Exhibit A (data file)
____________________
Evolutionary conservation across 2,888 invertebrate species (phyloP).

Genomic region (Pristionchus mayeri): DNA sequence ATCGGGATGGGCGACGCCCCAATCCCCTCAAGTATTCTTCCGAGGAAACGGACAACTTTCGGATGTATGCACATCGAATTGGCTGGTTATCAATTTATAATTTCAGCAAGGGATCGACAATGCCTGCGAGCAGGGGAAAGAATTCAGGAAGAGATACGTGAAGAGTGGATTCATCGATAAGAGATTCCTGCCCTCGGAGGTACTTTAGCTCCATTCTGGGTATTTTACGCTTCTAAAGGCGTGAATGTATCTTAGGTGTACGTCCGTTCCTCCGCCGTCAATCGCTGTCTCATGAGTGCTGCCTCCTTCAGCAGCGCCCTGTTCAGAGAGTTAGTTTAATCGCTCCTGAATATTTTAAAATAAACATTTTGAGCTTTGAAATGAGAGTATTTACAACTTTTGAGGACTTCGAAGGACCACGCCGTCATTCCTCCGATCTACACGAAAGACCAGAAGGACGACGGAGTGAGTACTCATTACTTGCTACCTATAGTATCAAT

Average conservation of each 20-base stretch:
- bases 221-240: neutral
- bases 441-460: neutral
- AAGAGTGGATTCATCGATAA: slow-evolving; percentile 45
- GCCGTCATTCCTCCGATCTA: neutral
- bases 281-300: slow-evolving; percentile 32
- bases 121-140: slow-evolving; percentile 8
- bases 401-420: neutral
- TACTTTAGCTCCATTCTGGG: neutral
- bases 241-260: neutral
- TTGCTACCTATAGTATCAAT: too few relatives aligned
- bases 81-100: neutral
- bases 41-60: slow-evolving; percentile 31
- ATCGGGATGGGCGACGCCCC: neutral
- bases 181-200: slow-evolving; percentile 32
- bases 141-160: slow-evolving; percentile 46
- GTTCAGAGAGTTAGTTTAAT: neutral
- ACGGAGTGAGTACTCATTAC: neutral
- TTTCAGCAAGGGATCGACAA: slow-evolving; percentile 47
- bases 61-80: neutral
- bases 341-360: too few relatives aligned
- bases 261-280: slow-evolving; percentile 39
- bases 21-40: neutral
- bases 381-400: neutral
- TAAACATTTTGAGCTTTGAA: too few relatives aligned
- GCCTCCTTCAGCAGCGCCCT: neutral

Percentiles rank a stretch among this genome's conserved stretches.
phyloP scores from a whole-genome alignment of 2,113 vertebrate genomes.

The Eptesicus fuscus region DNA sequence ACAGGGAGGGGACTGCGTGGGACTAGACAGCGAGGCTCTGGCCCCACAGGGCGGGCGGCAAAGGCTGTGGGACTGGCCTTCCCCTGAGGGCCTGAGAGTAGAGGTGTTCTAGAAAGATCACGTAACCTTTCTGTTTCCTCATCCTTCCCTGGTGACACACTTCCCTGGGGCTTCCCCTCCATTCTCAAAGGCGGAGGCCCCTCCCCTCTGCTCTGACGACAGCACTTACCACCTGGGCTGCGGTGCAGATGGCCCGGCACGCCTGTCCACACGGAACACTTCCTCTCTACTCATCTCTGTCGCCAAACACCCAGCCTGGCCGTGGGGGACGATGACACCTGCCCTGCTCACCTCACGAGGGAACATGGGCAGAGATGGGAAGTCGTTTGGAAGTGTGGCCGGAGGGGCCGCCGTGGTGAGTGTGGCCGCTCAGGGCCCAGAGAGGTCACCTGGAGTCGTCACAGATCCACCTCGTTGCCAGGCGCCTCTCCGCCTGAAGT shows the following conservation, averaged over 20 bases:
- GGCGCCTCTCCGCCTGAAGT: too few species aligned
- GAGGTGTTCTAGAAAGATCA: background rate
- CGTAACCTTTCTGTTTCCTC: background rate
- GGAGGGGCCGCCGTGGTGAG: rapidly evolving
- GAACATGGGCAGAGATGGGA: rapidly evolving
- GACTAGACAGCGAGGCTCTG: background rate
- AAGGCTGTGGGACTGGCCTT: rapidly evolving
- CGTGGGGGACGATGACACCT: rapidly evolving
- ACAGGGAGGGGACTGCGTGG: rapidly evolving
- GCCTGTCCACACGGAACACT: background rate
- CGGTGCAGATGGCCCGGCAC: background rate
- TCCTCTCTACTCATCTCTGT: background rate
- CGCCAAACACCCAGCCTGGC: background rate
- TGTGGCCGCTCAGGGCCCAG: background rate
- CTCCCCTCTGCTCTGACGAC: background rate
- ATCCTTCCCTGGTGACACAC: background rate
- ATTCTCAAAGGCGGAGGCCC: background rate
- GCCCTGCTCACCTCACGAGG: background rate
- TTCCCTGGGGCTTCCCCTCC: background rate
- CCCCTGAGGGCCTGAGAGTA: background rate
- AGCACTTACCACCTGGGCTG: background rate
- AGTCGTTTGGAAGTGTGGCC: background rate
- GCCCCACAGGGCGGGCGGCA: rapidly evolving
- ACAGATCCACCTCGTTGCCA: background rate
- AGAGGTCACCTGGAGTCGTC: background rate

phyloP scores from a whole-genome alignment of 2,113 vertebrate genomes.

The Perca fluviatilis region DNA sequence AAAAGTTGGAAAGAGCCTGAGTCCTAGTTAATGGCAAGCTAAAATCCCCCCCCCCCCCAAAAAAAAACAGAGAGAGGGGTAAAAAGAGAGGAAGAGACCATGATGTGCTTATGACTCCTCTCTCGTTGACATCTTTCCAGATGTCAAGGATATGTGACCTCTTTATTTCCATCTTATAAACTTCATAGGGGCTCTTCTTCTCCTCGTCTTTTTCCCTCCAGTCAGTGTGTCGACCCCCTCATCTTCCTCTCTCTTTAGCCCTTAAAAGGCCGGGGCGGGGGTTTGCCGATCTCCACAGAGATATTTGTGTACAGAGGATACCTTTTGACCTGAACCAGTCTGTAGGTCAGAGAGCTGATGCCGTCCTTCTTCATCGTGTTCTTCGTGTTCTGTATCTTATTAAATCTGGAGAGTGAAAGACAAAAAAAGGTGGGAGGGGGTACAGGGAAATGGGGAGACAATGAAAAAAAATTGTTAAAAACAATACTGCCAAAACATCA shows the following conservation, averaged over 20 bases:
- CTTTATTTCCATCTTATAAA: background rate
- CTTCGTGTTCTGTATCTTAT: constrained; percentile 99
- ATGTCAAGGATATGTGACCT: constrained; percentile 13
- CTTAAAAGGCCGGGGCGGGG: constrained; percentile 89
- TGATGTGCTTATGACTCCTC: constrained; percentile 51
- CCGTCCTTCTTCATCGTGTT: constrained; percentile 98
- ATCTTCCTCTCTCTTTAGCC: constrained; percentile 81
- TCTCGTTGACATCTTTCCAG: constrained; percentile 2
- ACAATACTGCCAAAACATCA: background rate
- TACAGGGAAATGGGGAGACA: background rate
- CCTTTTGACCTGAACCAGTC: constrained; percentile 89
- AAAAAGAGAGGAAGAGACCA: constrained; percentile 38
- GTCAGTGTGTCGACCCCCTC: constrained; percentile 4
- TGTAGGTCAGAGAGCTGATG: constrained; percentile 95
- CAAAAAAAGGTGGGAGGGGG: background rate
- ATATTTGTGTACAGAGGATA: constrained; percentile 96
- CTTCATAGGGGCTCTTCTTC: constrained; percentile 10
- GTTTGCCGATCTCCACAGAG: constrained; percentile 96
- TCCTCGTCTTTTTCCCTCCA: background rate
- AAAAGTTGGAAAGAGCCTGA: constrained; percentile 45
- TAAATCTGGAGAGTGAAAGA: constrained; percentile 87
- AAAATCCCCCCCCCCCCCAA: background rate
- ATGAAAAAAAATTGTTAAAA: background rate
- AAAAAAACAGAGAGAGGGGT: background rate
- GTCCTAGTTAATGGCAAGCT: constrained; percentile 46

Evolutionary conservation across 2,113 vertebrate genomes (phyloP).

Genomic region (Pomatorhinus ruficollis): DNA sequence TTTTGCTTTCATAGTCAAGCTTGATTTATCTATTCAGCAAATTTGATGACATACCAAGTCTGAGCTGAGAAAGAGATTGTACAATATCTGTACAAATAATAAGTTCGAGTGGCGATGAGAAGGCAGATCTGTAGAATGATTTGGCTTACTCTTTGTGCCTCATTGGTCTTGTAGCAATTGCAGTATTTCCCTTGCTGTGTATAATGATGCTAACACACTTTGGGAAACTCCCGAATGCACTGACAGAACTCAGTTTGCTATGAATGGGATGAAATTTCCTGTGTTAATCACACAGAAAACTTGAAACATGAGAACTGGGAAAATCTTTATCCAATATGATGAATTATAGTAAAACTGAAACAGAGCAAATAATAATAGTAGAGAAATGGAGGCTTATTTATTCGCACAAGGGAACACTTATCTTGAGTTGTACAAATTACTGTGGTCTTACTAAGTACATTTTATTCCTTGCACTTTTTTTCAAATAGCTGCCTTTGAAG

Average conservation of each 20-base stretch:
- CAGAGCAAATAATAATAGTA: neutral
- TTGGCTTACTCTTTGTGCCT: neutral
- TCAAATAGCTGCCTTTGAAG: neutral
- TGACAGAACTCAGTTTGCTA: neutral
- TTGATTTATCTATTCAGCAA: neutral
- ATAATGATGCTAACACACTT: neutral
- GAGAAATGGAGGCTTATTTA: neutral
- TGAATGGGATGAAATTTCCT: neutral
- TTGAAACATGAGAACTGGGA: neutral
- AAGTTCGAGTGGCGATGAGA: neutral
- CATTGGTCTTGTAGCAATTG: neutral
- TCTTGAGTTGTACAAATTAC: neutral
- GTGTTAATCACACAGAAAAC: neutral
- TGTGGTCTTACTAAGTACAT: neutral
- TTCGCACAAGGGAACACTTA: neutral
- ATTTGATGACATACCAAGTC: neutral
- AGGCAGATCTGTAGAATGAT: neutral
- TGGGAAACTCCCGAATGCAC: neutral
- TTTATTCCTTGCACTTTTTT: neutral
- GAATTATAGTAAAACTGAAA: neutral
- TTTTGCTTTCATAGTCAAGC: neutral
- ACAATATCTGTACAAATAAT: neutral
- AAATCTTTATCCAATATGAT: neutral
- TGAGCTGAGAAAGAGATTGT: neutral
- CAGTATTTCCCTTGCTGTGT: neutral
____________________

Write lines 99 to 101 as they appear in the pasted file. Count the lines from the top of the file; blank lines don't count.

- GTGTTAATCACACAGAAAAC: neutral
- TGTGGTCTTACTAAGTACAT: neutral
- TTCGCACAAGGGAACACTTA: neutral